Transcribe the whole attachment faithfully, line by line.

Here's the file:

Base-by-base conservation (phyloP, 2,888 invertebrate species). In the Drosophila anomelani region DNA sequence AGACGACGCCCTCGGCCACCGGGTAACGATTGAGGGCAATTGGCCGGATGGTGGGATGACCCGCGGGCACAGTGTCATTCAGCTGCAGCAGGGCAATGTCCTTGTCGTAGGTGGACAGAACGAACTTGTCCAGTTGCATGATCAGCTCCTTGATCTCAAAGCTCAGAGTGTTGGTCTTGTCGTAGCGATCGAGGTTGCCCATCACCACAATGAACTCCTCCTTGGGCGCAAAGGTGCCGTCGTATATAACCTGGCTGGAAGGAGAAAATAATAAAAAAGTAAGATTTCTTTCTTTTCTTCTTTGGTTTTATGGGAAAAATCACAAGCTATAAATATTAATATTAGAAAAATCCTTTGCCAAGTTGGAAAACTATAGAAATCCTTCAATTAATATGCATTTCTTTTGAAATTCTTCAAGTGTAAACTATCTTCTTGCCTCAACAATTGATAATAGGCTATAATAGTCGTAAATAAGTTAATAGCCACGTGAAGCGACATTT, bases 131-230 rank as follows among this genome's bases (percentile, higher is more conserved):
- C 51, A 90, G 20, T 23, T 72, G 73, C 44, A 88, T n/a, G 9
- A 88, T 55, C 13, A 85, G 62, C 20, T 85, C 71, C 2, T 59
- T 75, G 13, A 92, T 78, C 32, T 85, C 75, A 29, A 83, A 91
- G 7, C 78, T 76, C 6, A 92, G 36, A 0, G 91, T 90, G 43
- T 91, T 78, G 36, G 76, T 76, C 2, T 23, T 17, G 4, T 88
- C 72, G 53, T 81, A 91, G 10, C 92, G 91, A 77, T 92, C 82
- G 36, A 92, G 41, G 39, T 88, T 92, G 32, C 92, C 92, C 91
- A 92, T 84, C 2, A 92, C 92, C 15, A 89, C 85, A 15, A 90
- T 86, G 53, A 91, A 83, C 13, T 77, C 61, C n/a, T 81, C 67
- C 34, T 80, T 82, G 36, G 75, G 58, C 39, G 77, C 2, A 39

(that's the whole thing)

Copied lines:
Base-by-base conservation (phyloP, 2,888 invertebrate species). In the Drosophila anomelani region DNA sequence AGACGACGCCCTCGGCCACCGGGTAACGATTGAGGGCAATTGGCCGGATGGTGGGATGACCCGCGGGCACAGTGTCATTCAGCTGCAGCAGGGCAATGTCCTTGTCGTAGGTGGACAGAACGAACTTGTCCAGTTGCATGATCAGCTCCTTGATCTCAAAGCTCAGAGTGTTGGTCTTGTCGTAGCGATCGAGGTTGCCCATCACCACAATGAACTCCTCCTTGGGCGCAAAGGTGCCGTCGTATATAACCTGGCTGGAAGGAGAAAATAATAAAAAAGTAAGATTTCTTTCTTTTCTTCTTTGGTTTTATGGGAAAAATCACAAGCTATAAATATTAATATTAGAAAAATCCTTTGCCAAGTTGGAAAACTATAGAAATCCTTCAATTAATATGCATTTCTTTTGAAATTCTTCAAGTGTAAACTATCTTCTTGCCTCAACAATTGATAATAGGCTATAATAGTCGTAAATAAGTTAATAGCCACGTGAAGCGACATTT, bases 131-230 rank as follows among this genome's bases (percentile, higher is more conserved):
- C 51, A 90, G 20, T 23, T 72, G 73, C 44, A 88, T n/a, G 9
- A 88, T 55, C 13, A 85, G 62, C 20, T 85, C 71, C 2, T 59
- T 75, G 13, A 92, T 78, C 32, T 85, C 75, A 29, A 83, A 91
- G 7, C 78, T 76, C 6, A 92, G 36, A 0, G 91, T 90, G 43
- T 91, T 78, G 36, G 76, T 76, C 2, T 23, T 17, G 4, T 88
- C 72, G 53, T 81, A 91, G 10, C 92, G 91, A 77, T 92, C 82
- G 36, A 92, G 41, G 39, T 88, T 92, G 32, C 92, C 92, C 91
- A 92, T 84, C 2, A 92, C 92, C 15, A 89, C 85, A 15, A 90
- T 86, G 53, A 91, A 83, C 13, T 77, C 61, C n/a, T 81, C 67
- C 34, T 80, T 82, G 36, G 75, G 58, C 39, G 77, C 2, A 39